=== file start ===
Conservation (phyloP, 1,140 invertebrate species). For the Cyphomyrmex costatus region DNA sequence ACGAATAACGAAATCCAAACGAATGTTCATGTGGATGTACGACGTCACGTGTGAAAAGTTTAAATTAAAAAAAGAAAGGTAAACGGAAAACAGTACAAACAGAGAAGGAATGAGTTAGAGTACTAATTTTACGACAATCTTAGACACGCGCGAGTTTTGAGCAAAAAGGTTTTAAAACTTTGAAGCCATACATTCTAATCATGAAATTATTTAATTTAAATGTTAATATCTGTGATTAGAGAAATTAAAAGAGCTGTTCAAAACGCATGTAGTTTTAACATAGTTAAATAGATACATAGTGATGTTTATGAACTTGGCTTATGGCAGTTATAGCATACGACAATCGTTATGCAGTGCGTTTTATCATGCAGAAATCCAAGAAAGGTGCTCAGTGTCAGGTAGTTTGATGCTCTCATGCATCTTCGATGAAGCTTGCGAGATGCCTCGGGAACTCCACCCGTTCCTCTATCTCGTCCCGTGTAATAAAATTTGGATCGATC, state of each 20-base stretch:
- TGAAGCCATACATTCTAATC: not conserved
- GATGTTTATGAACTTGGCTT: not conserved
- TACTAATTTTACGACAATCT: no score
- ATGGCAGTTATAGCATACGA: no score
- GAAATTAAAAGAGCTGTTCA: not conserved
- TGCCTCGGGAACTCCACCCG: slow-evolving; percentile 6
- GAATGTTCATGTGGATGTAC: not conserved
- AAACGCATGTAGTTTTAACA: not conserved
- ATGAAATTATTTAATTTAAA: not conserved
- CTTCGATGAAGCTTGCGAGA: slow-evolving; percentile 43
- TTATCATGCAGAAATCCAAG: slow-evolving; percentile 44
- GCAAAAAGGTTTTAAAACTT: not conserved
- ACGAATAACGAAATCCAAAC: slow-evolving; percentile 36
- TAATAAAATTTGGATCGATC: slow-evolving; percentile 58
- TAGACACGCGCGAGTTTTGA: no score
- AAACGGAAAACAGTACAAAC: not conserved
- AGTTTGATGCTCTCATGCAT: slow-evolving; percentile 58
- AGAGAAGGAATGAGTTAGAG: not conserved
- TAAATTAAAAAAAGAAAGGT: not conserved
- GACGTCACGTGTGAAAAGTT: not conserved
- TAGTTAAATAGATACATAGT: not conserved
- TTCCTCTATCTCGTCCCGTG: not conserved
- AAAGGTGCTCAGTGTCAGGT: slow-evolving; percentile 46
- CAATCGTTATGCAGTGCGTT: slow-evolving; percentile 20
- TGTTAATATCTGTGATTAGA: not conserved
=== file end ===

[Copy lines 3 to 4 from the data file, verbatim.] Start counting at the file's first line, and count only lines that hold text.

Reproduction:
- GATGTTTATGAACTTGGCTT: not conserved
- TACTAATTTTACGACAATCT: no score